At the heart of the ancient city of Nagaur, one of the first Muslim strongholds in northern India is the fort of Ahhichatragarh, built in the early 12th century and repeatedly altered over subsequent centuries. The project for its rehabilitation, involving the training of many artisanal craftsmen, adhered to principles of minimum intervention.
Materials and construction methods of an earlier era were rediscovered, paintings and architectural features conserved, and the historic pattern of access through seven successive gates re-created. The finding and restoration of the intricate water system was a highlight: 90 fountains are now running in the gardens and buildings, where none were functional at the project’s outset. The fort’s buildings and spaces, both external and internal, serve as a venue, stage and home to the Sufi Music Festival.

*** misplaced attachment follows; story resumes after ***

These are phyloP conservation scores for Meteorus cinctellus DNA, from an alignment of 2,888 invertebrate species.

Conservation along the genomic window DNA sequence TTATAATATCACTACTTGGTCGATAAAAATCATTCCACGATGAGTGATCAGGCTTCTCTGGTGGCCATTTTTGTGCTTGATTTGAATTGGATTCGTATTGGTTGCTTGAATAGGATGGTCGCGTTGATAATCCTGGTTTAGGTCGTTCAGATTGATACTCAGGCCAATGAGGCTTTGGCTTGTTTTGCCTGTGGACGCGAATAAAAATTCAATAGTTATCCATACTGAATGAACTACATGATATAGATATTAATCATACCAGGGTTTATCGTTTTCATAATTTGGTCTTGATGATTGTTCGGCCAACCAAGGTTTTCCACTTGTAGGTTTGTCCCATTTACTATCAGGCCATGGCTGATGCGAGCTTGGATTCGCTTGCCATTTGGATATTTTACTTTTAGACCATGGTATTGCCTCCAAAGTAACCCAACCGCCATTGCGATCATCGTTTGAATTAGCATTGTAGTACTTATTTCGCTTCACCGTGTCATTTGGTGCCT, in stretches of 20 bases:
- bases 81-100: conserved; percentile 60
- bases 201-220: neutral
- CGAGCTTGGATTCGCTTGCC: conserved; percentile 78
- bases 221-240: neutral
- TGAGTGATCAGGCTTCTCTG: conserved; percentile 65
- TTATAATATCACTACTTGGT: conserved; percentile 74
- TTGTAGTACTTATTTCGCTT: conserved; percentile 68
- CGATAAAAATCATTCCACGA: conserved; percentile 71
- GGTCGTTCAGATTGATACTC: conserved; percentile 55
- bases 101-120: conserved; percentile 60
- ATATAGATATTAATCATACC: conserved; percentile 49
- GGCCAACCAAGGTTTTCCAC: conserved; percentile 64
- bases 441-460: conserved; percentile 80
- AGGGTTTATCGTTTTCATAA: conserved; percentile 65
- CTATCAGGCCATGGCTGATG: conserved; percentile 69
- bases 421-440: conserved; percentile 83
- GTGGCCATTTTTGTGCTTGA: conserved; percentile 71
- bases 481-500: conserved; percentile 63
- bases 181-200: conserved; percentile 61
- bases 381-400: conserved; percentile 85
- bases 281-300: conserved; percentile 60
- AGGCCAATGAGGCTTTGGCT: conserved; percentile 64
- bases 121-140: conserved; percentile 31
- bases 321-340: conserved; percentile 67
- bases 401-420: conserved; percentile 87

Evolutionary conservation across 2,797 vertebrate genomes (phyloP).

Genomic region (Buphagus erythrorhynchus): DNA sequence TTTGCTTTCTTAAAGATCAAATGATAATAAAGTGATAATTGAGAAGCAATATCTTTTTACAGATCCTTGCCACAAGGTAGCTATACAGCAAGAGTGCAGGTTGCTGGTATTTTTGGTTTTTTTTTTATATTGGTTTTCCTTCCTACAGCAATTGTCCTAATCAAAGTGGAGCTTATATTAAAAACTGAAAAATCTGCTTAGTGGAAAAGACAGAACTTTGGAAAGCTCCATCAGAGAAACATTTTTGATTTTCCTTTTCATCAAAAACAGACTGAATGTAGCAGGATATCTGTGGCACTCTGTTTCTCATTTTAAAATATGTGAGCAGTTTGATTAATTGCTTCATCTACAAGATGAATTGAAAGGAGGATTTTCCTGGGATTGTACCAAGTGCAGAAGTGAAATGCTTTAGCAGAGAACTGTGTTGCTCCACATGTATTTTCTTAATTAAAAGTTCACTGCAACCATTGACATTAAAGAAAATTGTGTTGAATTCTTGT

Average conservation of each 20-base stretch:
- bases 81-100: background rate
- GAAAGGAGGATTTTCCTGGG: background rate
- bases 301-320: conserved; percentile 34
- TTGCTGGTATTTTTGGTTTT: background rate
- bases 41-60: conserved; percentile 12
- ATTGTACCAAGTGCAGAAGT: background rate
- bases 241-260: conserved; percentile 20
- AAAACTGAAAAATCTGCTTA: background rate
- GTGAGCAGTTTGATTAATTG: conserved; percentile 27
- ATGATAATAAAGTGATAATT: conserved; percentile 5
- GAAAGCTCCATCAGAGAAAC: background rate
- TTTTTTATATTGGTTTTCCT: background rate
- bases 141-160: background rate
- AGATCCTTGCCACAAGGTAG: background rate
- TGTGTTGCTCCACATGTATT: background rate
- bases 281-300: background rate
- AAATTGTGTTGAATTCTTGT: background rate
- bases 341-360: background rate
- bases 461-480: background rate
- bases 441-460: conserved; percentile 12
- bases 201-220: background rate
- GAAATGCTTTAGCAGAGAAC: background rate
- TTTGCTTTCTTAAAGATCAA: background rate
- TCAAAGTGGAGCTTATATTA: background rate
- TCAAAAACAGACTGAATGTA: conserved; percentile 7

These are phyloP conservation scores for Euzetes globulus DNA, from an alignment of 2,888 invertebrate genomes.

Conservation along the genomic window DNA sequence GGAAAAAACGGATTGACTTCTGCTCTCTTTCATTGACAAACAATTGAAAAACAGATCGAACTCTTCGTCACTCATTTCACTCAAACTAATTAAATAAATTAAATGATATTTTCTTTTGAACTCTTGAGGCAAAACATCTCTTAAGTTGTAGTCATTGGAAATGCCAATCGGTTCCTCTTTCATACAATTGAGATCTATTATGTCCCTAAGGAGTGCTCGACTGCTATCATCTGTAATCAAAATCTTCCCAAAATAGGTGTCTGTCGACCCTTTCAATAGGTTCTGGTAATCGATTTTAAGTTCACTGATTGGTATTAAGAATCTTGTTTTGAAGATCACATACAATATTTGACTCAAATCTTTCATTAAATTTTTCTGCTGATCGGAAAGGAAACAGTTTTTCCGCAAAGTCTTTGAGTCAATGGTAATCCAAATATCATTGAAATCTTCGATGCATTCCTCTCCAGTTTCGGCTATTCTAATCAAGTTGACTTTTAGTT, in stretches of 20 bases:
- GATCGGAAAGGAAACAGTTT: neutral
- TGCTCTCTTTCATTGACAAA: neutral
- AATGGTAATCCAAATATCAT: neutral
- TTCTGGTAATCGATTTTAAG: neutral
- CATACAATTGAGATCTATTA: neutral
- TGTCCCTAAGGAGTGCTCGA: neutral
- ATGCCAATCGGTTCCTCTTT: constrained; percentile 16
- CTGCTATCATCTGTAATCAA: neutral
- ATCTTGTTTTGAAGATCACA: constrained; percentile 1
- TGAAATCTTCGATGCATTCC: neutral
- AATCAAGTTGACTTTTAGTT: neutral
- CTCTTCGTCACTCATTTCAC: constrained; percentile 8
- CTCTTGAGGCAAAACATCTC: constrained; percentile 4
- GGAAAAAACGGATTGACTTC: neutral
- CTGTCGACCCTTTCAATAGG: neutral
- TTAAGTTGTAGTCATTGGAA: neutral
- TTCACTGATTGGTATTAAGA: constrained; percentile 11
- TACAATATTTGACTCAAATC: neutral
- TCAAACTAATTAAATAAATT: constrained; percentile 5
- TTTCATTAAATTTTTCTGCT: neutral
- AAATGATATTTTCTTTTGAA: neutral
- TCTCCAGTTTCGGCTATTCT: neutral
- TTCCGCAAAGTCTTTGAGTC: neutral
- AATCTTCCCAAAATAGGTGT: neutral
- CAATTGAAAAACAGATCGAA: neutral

The capacity for transformation of architectural heritage is embodied in the Ahhichatragarh Fort. Although the built environment has been restored to what it was, now it comes into the public realm rather than being a private edifice. Its cultural significance can be a part of a museum. A link between the historic past and the probable future is established here. Conservation implies that the monument is fit for use in the future, hopefully for generations to come. The past is assigned a new function, not only as a tourist attraction but also a live research site. The scope for interpretation is extensive in such work, where accurate history is missing. The site's conserved conditions will have a latent power to "plug into" the history.